Red line includes Rockledge acreage in easement
An Internet survey of 254 respondents, public input by 75 citizens followed by a public hearing on June 21 and council agreement will set the boundary for the Mill Mountain conservation easement. Assistant Manager Brian Townsend at Monday morning’s council briefing presented an update.
Though a public hearing is still pending the easement has boiled down to the area where Valley Forward had proposed the Rockledge Center over two years ago. The proposal almost reached the scale of Victory Stadium in debate. Indications are that a majority of council favors excluding the area from the conservation easement.
Ninety-three percent of online survey respondents believed that Mill Mountain needs protecting.
In ranking of importance scenic beauty came in first with natural preservation, viewshed protection and recreational value close seconds. Councilman Court Rosen remarked that he did not believe that 254 respondents was representative of the city. Townsend reminded Rosen that the public hearing would allow other citizens to weigh in before the easement is finalized.
Stakeholder discussions included: Western Virginia Water Authority, Mill Mountain Zoo, Roanoke Gas, American Electric Power, Mill Mountain Advisory Board, Western Virginia Land Trust and Virginia Outdoors Foundation.
Townsend identified the area already developed that would automatically be excluded from the easement – primarily the existing Mill Mountain Zoo, the Star and the Discovery Center. The acreage for zoo expansion was the first exclusion from the easement and was agreeable to all the council members.
The exclusion of the area around the proposed Rockledge Center then came to the forefront.
Rosen said, “as one person I would like to see that area excluded from the conservation easement not because I think we should be building something right now but I think that is an area that has some developable purpose down the road.”
Councilman Rupert Cutler explained that depending on the language of the conservation easement there could be some additional construction. An example Townsend gave as language in a conservation easement was “no commercial or industrial activity within the easement area except for…”
Though a zoo eatery would be excluded from the easement according to city attorney Bill Hackworth it would still require approval of council if a new leased building was constructed to house it. As all parks in the city Mill Mountain is zoned Recreational Open Space (ROS) affording some protection without an easement though subject to rezoning by advisory board agreement and approval by council.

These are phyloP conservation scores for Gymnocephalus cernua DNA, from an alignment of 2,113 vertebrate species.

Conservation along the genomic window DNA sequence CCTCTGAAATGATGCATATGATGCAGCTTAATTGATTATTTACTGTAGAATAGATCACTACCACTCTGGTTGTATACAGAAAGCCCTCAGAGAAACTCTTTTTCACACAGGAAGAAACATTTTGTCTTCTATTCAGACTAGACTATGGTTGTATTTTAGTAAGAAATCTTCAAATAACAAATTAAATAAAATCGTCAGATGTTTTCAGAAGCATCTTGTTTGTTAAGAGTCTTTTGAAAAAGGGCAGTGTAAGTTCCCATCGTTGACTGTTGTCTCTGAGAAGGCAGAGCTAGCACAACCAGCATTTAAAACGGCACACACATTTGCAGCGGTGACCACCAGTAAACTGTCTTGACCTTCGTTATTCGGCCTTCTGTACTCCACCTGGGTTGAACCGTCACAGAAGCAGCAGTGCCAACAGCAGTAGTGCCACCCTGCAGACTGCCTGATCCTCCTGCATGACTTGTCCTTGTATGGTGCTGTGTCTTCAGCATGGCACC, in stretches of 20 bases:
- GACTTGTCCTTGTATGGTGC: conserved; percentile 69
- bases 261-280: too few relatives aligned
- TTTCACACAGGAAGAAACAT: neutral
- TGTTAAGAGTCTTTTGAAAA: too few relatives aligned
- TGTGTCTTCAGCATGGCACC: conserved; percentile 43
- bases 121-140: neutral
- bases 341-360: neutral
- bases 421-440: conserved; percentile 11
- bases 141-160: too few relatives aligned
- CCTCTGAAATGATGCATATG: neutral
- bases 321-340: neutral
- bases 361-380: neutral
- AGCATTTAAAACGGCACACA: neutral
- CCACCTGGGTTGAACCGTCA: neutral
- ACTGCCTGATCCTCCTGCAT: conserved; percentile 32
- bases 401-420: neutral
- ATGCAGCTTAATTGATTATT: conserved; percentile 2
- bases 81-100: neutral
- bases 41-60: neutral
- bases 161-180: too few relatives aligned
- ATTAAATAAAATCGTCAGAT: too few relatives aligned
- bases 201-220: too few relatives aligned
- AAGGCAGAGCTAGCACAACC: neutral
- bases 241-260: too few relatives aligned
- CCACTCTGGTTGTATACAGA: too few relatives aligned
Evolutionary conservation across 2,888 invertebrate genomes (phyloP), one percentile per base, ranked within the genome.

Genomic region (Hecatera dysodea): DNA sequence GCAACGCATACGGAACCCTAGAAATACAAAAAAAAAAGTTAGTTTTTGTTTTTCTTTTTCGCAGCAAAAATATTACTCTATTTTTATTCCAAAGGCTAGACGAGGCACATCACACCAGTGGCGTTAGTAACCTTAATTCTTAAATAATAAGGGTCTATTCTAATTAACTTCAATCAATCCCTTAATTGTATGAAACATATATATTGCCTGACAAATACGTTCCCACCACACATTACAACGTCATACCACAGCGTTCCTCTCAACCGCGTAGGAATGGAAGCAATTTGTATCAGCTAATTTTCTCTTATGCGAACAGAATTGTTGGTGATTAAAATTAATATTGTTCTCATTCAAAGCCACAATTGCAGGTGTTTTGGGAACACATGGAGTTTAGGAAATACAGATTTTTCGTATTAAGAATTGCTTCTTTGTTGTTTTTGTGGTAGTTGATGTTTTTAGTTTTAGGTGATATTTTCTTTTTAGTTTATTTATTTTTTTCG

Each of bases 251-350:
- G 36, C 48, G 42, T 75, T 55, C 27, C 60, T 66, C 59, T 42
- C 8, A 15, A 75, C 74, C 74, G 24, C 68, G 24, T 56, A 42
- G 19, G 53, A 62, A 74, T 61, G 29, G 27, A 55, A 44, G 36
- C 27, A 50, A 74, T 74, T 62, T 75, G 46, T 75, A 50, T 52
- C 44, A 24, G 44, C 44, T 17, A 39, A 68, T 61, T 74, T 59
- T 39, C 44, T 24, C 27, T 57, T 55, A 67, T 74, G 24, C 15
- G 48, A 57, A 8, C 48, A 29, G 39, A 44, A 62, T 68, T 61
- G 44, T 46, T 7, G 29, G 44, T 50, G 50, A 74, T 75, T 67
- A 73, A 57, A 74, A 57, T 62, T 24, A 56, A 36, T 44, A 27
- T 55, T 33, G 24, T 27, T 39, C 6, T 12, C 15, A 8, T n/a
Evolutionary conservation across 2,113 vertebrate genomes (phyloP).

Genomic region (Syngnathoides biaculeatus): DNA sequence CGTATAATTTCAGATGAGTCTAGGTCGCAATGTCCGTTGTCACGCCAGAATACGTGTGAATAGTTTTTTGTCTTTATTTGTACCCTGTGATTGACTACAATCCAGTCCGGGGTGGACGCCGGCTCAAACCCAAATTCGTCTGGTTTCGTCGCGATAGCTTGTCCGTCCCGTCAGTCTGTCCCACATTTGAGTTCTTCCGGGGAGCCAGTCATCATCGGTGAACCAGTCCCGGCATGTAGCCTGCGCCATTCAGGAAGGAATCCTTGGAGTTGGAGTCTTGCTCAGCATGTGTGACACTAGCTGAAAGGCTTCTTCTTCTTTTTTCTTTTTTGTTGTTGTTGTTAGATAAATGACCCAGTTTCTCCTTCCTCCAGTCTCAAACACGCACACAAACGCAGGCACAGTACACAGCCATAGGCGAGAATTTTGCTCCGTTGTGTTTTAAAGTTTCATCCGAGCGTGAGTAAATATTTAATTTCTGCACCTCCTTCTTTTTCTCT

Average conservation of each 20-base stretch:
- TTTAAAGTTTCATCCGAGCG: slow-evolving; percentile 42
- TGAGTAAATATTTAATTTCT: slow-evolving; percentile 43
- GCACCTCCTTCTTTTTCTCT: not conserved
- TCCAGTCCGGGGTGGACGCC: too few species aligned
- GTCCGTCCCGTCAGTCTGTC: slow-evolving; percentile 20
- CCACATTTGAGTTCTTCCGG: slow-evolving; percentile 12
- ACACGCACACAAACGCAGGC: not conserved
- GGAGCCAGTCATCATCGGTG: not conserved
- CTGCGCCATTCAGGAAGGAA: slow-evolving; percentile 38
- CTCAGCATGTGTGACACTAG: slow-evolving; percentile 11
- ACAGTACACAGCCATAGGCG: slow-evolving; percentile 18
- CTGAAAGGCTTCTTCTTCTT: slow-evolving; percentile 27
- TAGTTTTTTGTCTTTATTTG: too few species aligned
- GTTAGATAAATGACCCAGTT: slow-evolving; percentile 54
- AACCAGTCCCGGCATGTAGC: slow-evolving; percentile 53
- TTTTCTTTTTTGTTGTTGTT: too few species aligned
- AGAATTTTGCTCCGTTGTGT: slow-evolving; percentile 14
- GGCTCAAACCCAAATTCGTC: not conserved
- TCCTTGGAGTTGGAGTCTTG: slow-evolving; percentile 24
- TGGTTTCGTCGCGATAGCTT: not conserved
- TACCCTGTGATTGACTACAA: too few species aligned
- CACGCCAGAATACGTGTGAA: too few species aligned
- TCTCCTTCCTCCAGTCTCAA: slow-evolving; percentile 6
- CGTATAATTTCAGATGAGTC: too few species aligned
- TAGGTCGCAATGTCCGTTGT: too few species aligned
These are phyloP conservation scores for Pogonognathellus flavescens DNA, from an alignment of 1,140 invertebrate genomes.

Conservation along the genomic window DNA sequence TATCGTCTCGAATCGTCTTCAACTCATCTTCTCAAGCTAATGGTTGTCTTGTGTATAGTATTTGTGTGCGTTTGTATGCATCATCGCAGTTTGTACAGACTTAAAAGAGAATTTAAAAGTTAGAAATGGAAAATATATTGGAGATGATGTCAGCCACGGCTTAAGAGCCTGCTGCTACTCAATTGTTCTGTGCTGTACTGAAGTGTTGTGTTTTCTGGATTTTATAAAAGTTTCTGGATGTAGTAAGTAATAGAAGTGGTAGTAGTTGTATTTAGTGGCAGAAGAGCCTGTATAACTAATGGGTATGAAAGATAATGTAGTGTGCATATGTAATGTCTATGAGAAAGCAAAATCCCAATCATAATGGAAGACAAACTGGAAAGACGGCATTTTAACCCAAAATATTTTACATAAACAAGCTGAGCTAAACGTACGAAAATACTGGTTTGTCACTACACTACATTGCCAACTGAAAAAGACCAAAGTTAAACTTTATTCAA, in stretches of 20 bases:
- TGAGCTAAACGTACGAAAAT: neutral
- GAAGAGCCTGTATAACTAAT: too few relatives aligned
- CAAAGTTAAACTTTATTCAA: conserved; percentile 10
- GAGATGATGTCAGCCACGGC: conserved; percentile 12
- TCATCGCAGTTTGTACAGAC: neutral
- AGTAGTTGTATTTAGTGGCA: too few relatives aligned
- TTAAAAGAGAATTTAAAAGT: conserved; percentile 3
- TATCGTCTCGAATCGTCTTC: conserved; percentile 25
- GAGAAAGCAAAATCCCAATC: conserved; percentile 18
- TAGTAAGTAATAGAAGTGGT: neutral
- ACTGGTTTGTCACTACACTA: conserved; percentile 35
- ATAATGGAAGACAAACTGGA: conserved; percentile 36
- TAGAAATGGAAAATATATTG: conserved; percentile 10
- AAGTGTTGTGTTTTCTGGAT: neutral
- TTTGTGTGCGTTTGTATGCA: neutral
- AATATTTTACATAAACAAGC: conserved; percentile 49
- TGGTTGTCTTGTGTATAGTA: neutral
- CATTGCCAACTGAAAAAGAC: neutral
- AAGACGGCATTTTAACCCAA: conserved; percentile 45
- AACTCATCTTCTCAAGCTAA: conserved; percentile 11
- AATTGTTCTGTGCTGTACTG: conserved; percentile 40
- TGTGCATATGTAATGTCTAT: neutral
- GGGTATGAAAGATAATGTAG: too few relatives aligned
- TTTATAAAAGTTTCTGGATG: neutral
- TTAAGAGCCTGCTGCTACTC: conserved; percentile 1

A conservation easement limits subdividing the acreage by no more than 5 parcels. Individual structures can be no more than 5,000 square feet and the aggregate amount of construction for the entire easement can be no more than 50,000 square feet.
Permitted use in the easement would be limited to nature education, forestry, recreation and trails. Temporary seasonal activity would be allowed primarily for Parks and Recreation Department programs.
Use of signage, grading, trash accumulation and tree cutting fall into other restrictions. The view from the observation platforms could be kept clear with language added to the easement. The Western Virginia Land Trust and Virginia Outdoors Foundation would enforce restrictions and the easement would be in perpetuity. Their permission would be required to permit construction over the square footage limits but any amendment “can not adversely affect the principle purpose of the easement,” said Townsend.
About 28.8 acres of the 568 acres would be excluded from the easement as recommended by staff following the public input sessions.
The portion once proposed for the Rockledge restaurant was left open for the public hearing with Rosen, Cutler and Vice-Mayor Sherman Lea stating they would not favor including the area in the easement. Mayor David Bowers favored including it in the easement. Polled later Council member Anita Price indicated she would be favorable to the exclusion but would wait for the public hearing before making her final decision.
Following the public hearing and council vote on June 21 the finalized deed can be executed with the grantees.
Posted By Valerie Garner
Categories: Politics, Roanoke City Politics
Tags: city_council, Court Rosen, environment, parks, study